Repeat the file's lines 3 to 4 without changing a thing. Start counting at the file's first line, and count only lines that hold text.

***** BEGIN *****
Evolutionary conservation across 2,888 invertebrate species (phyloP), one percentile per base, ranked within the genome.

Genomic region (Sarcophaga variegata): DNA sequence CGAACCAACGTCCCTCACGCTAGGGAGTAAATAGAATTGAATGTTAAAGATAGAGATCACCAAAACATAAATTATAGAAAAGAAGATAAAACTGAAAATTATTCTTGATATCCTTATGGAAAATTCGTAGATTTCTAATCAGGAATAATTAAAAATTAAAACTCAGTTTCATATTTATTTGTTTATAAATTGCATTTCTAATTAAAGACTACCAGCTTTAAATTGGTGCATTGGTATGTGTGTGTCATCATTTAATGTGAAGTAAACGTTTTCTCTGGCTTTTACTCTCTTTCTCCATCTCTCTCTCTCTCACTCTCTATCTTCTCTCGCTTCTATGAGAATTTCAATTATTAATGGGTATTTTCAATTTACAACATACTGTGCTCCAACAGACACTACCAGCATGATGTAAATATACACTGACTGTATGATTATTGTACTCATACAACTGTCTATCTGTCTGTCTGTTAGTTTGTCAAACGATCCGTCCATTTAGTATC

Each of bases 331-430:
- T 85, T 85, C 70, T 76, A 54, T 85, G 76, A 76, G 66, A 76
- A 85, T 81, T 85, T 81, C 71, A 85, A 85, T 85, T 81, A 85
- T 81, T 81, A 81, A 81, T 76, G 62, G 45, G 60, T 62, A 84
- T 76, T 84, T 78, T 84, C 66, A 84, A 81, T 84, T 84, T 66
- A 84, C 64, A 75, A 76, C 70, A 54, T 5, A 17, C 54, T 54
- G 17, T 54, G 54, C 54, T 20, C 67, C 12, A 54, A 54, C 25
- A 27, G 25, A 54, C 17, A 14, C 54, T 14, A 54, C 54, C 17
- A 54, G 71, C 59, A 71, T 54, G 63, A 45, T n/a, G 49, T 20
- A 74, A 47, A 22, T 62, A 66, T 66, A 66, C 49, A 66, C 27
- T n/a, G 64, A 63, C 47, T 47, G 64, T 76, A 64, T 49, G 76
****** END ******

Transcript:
Each of bases 331-430:
- T 85, T 85, C 70, T 76, A 54, T 85, G 76, A 76, G 66, A 76